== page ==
While he was still in high school, Tres Lund was coached by his grandfather in the workings of the retail grocery business. The younger Lund had planned to gain some work experience on Wall Street after graduating with a degree in business in 1985, but with Ted Lund and Frank Gleeson nearing retirement, Tres Lund returned to Minnesota. He gained a working knowledge of Lunds before stepping in as vice-president of operations and later as president and CEO.
The 1990s: Times of Change for Lunds, Inc
Founder Russell Lund, Sr., who had remained active in the store well into his 70s, died in 1992. The Lund family and Lunds, Inc. had to weather more death and intense media coverage later-that year when Russell Lund, Jr.—father to Tres, son of Russell, Sr., and holder of 36 percent interest in Lunds, Inc.—was charged with a double homicide and later committed suicide. Tres Lund, 30 years old at the time, had been at the helm of the company for only about a year.
The company celebrated 55 years in the retail grocery business in 1994. Annual sales had climbed to about $118 million. Gillian Judge, in a March 1994 Twin Cities Business Monthly article, estimated earnings to be about $2.1 million. The eight-store chain continued to hold its own in an industry which had become dominated by huge no-frill food stores during the 1980s. Piper Jaffray analyst Brooks O’Neill said in the Judge article,’ They have managed to tailor the stores to the needs and desires of the neighborhoods in which they operate, they have excellent locations, they knock you over with [personalized] service—these big stores clearly cannot come close to that.”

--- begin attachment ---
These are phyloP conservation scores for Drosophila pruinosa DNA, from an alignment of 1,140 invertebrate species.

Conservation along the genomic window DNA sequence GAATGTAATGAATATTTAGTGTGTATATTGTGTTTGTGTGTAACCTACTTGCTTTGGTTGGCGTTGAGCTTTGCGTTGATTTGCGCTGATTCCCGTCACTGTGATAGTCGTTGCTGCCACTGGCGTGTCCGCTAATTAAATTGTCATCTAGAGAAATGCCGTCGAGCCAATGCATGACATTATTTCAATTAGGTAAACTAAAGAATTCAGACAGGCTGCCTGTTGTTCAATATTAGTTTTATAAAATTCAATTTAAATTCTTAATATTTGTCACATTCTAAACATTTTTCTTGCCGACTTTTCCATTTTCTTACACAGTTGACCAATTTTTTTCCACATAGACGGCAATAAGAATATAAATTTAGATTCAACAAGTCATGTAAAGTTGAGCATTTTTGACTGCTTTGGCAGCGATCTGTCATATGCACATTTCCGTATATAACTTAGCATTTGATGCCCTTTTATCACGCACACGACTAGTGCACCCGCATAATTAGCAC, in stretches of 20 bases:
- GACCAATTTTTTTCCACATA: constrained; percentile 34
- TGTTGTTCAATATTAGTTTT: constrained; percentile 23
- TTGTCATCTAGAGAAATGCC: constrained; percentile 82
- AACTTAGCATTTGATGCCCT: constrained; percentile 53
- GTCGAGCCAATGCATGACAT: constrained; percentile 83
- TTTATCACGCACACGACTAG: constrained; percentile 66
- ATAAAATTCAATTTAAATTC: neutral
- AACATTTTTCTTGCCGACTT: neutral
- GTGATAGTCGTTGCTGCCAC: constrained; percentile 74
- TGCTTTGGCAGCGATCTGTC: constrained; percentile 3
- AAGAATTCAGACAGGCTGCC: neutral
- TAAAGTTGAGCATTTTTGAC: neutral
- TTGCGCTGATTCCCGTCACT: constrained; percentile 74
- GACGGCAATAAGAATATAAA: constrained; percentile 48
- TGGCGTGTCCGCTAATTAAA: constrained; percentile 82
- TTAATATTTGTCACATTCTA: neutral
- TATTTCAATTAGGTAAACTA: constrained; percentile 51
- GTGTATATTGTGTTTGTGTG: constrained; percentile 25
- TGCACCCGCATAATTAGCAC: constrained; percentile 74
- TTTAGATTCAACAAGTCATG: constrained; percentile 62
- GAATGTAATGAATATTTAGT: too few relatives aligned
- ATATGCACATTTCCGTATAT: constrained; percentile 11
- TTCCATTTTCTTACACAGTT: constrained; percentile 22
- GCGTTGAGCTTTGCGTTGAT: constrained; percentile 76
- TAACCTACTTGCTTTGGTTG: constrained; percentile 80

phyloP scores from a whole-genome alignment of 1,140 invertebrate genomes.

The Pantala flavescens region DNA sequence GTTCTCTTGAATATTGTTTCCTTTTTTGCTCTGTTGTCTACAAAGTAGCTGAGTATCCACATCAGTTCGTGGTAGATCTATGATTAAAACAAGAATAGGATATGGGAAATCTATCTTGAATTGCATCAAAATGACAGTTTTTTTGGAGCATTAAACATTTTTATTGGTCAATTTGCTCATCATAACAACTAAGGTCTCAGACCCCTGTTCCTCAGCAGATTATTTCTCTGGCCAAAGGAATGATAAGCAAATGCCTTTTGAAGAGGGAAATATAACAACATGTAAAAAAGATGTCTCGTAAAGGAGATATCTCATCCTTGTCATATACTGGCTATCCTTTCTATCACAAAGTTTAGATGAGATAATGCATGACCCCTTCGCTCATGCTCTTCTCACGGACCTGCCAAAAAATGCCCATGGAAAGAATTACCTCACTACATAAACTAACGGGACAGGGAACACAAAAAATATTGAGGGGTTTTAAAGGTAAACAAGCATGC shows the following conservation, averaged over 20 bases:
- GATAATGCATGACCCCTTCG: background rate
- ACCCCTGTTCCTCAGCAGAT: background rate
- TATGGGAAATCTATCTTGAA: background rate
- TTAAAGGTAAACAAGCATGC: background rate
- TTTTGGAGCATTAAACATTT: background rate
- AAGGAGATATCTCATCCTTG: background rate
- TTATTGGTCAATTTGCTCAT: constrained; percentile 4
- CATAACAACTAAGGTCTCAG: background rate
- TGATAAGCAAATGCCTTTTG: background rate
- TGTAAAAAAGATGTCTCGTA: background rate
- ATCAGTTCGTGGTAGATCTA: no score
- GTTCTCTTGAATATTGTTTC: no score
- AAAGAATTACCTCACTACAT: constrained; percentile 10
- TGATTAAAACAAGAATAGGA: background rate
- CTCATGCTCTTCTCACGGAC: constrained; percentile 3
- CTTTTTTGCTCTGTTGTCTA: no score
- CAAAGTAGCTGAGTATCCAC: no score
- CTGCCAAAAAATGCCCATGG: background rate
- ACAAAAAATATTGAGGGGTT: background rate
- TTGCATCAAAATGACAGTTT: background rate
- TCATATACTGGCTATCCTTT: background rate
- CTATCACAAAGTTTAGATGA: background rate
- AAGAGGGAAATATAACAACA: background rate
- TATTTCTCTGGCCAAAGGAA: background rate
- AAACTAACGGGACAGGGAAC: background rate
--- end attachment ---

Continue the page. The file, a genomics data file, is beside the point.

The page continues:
In addition to breathing new life into Lunds, Inc. with plans for store renovation, expansion of the catering business, and the purchase of prepared dinner business name and concept, Tres Lund brought in a new leadership style. Judge wrote, “Lund revitalized the board of directors, sought more advice from senior managers, and gave greater autonomy and responsibility to the stores’ department managers. Supermarket analysts— who admit to knowing little about this very privately held company—say that Lund seems to have surrounded himself with good people.” Day-to-day operations were handled by Lunds Vice-President Frank Worrell while Lund split his time between Lunds, Inc., the real estate, and the oil and gas concerns, which each held about one third of the family’s fortune.
Early in 1996, Lunds closed the doors of one of its stores. Mike Kaszuba wrote in January 1996, “This wasn’t just any grocery store. This was Lunds, a marble-floored, gourmet coffee-selling symbol of every thing upscale in one of the Twin Cities’ most affluent suburbs. Lunds, an institution of sorts in the Twin Cities, in fact had never before been forced to close a store.” Lunds attributed the cause of the closing to the number of financially stretched consumers in the market, while Kaszuba noted Lunds’ staple product prices were often higher than other area stores.